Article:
Made Of Glass
by Melanie-Anne

When Irina still called herself Laura, she had loved Christmas. Every year she and Jack had made a big deal out of selecting the perfect tree and decorating it. One year, early in their relationship, Irina made herself a crown out of tinsel. They drank too much eggnog, got distracted, and had to finish the decorations the next morning. Every year after that, they donned tinsel crowns and drank eggnog while decorating. And every year - until Sydney was old enough to insist on helping - they got distracted.

Irina had not celebrated Christmas nor drank eggnog since she walked away from her life as Laura. She couldn't do that without remembering all that she had left behind, and if she allowed herself to remember she would not find the strength to stay away from her husband and child.

She expected Christmas in CIA custody to be the same as every other day she spent in her glass cage. Sydney had surprised her with a Christmas Eve visit. Standing shyly in front of her, Sydney had apologized for not bringing a gift. "They told me I wasn't allowed to," she said.

It didn't matter to Irina. Seeing her daughter, talking to her again, was enough of a gift. When she told her that, Sydney's face lit up and Irina knew she wouldn't have the strength to stay away from her daughter again.

She didn't know then that she would have no choice in the matter.

She had told Sydney the truth would take time, but time had run out. Sydney was dead to the world, though Irina couldn't - wouldn't - believe that.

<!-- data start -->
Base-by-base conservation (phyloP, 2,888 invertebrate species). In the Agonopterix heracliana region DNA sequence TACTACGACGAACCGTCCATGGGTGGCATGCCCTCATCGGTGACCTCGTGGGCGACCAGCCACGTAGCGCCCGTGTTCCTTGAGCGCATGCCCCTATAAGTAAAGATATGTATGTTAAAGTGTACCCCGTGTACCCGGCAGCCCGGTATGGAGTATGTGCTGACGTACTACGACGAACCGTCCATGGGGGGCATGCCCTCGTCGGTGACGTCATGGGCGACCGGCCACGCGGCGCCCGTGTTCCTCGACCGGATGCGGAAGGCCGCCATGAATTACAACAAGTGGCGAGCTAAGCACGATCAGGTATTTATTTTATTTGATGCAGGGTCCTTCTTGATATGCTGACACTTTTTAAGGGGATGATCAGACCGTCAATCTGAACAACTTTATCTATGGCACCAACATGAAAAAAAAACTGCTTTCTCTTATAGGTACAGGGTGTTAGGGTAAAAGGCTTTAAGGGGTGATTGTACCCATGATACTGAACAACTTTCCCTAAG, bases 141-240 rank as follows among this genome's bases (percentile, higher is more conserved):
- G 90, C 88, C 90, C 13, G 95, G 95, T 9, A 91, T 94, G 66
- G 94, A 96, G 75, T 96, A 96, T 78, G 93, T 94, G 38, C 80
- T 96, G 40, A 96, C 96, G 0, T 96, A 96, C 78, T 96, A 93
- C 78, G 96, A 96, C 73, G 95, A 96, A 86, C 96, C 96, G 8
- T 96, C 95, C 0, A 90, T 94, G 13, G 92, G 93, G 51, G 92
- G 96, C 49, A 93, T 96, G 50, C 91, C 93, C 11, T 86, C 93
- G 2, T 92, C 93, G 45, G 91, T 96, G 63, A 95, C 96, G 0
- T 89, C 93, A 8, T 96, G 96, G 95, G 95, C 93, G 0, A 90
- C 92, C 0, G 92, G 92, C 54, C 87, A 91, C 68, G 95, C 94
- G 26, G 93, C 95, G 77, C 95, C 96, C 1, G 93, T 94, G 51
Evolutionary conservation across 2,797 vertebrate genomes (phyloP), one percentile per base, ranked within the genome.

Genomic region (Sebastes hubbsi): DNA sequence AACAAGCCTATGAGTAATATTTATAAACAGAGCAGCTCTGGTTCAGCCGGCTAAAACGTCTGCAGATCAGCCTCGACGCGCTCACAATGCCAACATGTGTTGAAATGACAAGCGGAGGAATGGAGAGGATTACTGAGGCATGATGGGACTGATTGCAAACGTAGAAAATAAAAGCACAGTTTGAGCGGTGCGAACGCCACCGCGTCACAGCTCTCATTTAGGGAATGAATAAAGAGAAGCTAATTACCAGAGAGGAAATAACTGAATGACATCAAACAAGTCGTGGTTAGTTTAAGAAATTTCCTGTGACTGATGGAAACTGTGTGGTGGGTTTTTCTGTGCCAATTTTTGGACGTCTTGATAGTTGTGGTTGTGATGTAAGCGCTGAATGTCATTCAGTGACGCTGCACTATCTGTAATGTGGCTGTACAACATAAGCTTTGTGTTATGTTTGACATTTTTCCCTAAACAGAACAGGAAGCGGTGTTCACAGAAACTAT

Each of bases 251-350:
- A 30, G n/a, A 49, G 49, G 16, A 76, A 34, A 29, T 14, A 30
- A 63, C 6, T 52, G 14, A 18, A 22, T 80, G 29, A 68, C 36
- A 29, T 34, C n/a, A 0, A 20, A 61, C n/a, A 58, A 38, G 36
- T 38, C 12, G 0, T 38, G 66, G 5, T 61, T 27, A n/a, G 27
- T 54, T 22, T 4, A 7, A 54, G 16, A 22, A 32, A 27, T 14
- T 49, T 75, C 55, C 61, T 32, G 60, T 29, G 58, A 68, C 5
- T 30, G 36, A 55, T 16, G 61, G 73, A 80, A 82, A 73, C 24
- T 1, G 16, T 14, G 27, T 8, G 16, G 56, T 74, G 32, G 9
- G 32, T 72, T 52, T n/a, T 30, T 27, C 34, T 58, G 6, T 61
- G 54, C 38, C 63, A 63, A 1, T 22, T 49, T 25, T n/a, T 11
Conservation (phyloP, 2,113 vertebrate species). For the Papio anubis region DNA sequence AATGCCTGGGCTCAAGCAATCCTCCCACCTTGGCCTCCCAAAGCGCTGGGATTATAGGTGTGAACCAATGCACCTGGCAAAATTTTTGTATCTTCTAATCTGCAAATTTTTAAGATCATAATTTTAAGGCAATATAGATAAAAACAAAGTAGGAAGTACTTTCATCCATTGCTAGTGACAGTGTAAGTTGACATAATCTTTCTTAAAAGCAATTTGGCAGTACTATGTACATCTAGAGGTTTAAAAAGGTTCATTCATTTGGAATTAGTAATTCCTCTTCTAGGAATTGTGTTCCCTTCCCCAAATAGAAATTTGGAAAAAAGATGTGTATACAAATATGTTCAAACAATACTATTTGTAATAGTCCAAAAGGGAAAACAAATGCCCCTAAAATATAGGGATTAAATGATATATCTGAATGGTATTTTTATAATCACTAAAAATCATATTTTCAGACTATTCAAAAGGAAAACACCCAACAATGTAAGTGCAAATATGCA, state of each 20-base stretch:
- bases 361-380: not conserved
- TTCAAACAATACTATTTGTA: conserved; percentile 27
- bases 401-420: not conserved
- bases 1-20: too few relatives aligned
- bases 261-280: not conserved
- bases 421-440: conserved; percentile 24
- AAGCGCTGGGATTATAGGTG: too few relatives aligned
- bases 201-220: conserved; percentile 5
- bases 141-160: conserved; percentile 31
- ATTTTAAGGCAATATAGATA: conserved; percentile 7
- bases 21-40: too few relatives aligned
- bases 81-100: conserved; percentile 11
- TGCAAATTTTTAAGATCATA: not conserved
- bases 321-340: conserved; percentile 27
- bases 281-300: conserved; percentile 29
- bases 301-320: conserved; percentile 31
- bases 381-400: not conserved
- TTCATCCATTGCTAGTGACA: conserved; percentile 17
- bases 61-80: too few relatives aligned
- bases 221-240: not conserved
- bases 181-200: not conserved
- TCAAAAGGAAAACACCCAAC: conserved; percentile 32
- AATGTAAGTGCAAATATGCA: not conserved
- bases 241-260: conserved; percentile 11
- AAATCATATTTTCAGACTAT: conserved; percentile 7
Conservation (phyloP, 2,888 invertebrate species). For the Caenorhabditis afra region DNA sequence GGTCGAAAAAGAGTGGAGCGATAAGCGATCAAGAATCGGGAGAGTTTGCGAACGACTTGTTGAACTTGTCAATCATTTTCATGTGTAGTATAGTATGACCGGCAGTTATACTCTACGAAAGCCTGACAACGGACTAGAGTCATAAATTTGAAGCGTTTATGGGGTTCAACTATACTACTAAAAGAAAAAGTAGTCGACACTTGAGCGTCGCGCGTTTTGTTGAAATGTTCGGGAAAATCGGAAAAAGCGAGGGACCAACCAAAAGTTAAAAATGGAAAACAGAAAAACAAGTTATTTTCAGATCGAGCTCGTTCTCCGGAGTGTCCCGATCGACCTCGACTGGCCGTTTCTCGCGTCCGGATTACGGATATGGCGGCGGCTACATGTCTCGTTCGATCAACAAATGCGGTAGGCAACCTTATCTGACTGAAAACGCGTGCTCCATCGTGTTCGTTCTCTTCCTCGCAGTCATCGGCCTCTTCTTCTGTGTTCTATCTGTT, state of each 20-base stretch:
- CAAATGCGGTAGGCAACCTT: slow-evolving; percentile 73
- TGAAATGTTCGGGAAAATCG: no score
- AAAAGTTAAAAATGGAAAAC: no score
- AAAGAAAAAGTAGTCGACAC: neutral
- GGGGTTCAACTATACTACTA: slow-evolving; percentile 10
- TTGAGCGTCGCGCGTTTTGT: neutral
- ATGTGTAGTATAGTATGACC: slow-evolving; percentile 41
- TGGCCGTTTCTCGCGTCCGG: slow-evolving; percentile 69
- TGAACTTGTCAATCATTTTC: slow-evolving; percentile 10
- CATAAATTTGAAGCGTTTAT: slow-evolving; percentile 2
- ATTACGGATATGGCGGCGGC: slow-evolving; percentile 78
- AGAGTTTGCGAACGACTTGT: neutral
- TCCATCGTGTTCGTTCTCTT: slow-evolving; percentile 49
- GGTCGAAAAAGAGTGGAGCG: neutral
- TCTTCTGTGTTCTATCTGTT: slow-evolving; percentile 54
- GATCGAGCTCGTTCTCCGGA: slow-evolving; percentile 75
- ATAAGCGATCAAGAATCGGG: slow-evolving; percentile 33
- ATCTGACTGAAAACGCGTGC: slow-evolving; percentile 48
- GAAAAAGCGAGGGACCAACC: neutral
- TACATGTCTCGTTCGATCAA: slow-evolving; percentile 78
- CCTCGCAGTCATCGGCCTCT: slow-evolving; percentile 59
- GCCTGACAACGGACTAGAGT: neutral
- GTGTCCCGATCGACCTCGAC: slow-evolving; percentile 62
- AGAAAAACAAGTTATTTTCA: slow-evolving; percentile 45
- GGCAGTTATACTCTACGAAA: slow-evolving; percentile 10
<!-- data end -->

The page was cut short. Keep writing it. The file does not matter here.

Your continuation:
And it was Christmas Eve again, and she was alone, as always. She was standing at the back door of the house she and Jack had shared, unsure why she had come. She picked the lock and quietly slipped inside the house. Jack's security was surprisingly lax, and she wondered if it was a reflection of his state of mind. With Sydney gone, nothing mattered.

The house was dark inside. From memory, Irina navigated her way down the hall and to the beam of light shining underneath the study door. Nothing had changed. She knew she'd find Jack drinking inside.

She opened the door and looked at Jack. He was behind his desk, a half-empty bottle in front of him. He looked up at her, but said nothing, and made no move to pick up the gun that lay atop a folder next to the bottle.

"Merry Christmas," he said. He sounded sober.

"There's nothing merry about it." She stepped inside the room, shutting the door behind her as she had countless times in a life long past.

"What do you want, Irina?"